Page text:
i will go for a AMD plataform, my god nice move from these guyz, i think p2 is the best price/performance cpu around (maybe ill wait for p2 925 for ddr3).cuz i7 is a really expensive upgrade.

    i went to new egg and add to my cart 1 cpu, ram, and 2 radeon hd 4850 using mid range components nothing top notch

    intel i920 6gb ddr3 tc roughly 1108$ :(
    intel 1940 "" "" roughly 1350$ :( :(
    amd p2 920 4 gb ddr2 dc nice 673$
    amd p2 940 "" " " nice nice 713$
    amd p2 940 "" "" 4870 CF 800$ XD

    that is a hugeeeee money diff for a 30% perf diff at most and with that extra bucks put a nice air cooling and OC so ... and you dont need to worry too much in near future like with intel and their insane socket change every 2 weeks (i know 775 have been for a while but even if is the same physical socket every mobo/chpset need a specific cpu number so is like changing the socket anyway)

    and with linux and not winbloat vista perf is going to be hell better and winxp in my other hd ofc for some game that doesnt work with wine XD
    Reply
  • ssj4Gogeta - Monday, February 02, 2009 - link

    Most mobos support Core 2 Duo, Quad, and Pentium dual core processors (i.e., all core-based processors). So I don't think it is a valid argument. Reply
  • raystormer - Monday, February 02, 2009 - link

    first of all to me the fx chipset is old compared to the new 790gx /w 750southbridge chipset plus it supports crossfire which u mention the 790fx is suppose to be better,don;t know how u came to that conclusion furthermore something about those scores do'nt seem right...cause i have seen beachmarks with the phenon 2 smoking the i7 920 @3.6...so u trying to tell me that @3.9 it performs slower bull$%#@ Reply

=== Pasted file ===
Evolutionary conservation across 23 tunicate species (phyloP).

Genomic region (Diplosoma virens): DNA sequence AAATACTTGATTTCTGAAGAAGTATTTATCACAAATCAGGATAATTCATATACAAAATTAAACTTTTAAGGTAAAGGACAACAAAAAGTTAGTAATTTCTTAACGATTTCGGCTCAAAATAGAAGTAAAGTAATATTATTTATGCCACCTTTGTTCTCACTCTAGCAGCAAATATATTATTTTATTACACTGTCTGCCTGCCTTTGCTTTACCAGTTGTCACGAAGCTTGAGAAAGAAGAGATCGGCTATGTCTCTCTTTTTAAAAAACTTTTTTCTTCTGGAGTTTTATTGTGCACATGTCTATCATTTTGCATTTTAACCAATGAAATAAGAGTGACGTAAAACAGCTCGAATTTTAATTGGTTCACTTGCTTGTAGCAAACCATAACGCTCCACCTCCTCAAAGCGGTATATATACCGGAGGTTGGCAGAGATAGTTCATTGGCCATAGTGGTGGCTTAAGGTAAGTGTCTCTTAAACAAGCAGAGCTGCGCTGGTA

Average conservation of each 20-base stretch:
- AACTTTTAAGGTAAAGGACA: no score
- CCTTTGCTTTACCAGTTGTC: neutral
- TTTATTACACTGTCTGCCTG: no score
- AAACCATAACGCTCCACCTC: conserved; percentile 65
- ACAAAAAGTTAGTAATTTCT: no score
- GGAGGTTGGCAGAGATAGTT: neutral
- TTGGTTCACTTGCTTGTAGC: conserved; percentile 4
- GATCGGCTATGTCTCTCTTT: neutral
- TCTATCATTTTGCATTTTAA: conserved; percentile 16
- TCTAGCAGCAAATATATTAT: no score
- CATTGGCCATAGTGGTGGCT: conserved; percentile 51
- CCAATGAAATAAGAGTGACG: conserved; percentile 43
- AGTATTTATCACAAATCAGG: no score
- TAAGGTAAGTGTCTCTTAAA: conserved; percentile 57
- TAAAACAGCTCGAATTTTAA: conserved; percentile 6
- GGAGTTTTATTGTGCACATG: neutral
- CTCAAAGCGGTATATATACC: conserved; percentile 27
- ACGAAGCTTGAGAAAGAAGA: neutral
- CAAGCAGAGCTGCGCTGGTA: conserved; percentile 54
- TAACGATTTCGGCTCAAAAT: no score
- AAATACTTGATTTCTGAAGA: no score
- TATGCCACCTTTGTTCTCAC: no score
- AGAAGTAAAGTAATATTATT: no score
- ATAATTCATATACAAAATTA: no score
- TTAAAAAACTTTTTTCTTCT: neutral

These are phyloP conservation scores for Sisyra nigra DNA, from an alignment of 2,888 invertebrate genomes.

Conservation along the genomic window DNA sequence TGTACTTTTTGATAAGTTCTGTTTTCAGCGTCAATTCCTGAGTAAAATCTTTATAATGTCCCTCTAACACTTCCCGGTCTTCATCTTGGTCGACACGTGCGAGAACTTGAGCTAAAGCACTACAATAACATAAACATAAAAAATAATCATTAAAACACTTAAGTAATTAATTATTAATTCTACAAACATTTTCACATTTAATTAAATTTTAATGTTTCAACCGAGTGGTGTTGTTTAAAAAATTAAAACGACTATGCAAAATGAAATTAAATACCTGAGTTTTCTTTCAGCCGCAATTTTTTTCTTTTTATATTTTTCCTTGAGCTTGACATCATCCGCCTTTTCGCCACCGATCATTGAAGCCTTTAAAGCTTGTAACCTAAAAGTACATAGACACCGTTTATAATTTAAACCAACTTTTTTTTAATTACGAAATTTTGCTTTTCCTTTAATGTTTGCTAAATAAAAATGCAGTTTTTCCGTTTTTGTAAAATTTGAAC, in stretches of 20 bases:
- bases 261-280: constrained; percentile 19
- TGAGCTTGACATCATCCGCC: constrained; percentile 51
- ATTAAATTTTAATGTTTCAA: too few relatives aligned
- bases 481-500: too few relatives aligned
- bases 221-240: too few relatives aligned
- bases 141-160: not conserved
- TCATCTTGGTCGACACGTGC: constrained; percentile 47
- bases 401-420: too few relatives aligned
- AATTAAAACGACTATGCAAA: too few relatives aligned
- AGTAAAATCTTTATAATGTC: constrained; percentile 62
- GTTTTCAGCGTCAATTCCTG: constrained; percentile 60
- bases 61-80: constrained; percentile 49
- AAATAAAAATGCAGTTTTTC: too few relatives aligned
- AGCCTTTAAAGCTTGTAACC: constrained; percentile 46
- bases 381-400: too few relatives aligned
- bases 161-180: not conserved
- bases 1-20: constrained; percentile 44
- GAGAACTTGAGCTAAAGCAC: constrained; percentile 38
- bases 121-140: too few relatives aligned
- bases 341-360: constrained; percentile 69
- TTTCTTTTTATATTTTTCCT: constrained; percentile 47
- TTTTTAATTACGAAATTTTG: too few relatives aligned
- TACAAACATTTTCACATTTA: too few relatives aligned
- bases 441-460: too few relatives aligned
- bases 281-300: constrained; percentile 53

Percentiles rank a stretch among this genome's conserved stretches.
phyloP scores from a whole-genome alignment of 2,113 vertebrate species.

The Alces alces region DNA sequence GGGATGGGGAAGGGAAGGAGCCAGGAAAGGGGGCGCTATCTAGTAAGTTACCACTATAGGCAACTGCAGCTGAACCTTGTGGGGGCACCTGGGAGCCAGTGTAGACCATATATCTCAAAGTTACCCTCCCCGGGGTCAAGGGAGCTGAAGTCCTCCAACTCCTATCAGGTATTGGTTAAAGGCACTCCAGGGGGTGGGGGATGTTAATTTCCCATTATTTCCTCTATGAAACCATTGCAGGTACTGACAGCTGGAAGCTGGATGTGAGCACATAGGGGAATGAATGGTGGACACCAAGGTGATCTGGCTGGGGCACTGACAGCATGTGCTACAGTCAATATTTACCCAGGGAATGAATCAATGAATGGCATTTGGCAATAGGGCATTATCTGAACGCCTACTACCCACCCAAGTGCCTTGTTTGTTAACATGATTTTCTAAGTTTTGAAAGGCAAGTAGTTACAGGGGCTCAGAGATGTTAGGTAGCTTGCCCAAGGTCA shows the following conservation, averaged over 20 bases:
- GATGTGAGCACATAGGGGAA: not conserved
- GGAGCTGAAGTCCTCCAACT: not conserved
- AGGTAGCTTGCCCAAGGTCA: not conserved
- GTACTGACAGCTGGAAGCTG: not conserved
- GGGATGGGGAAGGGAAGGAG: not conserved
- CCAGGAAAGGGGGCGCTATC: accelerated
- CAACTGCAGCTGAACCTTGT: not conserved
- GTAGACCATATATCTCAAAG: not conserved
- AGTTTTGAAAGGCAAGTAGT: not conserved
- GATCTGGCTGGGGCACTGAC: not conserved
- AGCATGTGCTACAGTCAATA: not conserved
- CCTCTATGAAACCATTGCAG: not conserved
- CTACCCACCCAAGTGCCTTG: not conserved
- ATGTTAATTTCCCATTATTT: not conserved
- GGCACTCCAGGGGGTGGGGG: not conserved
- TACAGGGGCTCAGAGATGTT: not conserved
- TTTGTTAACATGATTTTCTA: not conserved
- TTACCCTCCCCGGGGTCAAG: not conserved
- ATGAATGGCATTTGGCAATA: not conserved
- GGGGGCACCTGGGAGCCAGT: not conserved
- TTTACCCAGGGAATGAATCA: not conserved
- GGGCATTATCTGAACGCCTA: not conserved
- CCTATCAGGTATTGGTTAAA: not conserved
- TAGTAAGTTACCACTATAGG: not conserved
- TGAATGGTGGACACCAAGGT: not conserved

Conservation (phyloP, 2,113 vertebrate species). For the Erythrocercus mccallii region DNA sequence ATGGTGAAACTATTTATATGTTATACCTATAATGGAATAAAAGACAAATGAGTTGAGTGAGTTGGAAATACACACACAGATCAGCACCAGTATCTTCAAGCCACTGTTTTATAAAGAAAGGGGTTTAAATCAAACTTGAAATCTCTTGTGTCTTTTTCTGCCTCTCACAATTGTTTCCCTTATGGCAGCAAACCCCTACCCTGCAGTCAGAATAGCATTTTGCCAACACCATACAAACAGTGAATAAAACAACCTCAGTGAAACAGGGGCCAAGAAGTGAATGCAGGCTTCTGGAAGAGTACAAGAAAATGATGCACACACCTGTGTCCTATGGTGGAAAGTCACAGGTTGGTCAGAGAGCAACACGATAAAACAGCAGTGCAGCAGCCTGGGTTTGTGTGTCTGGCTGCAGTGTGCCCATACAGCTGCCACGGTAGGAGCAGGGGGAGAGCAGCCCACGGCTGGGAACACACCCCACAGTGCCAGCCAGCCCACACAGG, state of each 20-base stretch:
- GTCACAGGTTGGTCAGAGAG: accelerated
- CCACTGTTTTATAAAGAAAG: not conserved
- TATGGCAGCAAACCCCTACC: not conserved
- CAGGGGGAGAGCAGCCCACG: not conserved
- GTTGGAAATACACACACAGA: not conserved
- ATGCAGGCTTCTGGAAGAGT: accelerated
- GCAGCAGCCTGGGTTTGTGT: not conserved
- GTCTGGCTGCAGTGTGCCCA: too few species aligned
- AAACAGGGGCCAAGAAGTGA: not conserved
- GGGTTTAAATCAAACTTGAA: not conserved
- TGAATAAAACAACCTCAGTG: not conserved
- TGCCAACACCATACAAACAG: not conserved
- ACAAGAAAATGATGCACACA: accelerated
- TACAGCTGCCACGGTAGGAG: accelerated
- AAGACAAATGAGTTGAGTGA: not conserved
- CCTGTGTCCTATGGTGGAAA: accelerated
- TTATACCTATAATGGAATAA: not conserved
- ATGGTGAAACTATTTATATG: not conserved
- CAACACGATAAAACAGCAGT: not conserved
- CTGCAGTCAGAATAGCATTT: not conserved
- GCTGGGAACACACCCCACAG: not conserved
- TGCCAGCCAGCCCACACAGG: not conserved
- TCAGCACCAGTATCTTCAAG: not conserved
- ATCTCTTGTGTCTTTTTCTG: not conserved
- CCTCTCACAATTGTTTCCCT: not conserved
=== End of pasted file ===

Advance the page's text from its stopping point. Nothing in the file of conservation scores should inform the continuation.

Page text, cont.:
• ssj4Gogeta - Monday, February 02, 2009 - link

    the i7 was also overclocked. read the article. Reply
  • BLaber - Monday, February 02, 2009 - link

    What was the Phenom II's North Bridge Uncore part) speed set to when oc to 3.9Ghz in above article. Reply
  • TDMFHK - Monday, February 02, 2009 - link

    http://www.legionhardware.com/document.php?id=802&...">http://www.legionhardware.com/document.php?id=802&... how the PII is on top in their test (i know other video card etc etc... but how ??????????).Something is fishy with this FarCry2. Reply
  • Goty - Monday, February 02, 2009 - link

    You really can't compare the two sets of results since the system specs aren't the same. Reply
  • m4dd0g - Monday, February 02, 2009 - link

    Any chance of seeing how the phenom acts with 6gb RAM like the top intel box? Not sure why you had different memory configs there, I understand its DDR3 v DDR2 but why more of it? Reply
  • Goty - Monday, February 02, 2009 - link

    The i7 supports triple-channel DDR3 while the other processors support dual-channel DDR2, so the normal memory configurations are 3GB or 6GB for the i7 and 2GB or 4GB for the C2Q and PHII.

    Getting 6GB on the PHII system would be a little dumb because you'd have to go with 3x2GB DIMMs (just like the i7 box) and then you wouldn't be able to operate in dual-channel mode.

    I highly doubt the performance difference between 6GB and 4GB of RAM is noticeable anyway.
    Reply
  • niva - Tuesday, February 03, 2009 - link

    I've been wondering the same...

    Even more bothersome is that they chose 4gb for the DDR2 system which makes no sense, for an equivalently priced system you can afford 8Gb of RAM on the AMD system easily and gain a significant boost out of the extra RAM. So if any one of these systems should have a disadvantage in RAM it should be the intel system but whatever.

    I'm running an original phenom with 8 gigs, the chip with the errata which I've never seen manifest. I'll buy one of these phenom 2 chips after I get back from my trip to Russia in March though and actually do a slight OC on it as it seems to take it so well.

    Cheers!
    Reply